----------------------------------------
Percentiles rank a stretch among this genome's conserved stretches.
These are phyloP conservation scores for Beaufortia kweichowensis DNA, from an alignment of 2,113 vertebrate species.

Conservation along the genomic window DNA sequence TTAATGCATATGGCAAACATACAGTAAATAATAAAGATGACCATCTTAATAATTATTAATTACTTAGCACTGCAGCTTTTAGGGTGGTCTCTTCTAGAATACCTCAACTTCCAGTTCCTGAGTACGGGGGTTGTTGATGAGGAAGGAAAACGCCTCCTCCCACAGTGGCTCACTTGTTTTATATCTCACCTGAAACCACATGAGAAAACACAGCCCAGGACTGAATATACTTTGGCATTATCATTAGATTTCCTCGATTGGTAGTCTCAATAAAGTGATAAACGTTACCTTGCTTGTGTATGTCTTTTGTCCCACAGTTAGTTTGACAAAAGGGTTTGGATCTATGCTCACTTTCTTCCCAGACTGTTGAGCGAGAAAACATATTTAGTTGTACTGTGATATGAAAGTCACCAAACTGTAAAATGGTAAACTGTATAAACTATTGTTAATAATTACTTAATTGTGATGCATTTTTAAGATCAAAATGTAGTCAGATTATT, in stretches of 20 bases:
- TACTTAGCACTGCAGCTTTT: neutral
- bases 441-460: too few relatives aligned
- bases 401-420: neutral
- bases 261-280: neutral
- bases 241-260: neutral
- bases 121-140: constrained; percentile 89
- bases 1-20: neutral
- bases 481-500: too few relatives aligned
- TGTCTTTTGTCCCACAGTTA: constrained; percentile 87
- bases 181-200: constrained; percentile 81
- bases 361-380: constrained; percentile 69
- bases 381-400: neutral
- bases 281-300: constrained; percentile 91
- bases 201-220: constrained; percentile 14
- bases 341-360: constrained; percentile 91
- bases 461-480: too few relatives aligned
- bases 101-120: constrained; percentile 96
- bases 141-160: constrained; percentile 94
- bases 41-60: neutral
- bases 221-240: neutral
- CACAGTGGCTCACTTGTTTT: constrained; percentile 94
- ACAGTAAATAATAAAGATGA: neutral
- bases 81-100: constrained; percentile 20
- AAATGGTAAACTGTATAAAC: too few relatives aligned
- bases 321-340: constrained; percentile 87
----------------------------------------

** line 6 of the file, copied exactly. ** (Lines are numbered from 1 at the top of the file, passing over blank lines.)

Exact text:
- bases 401-420: neutral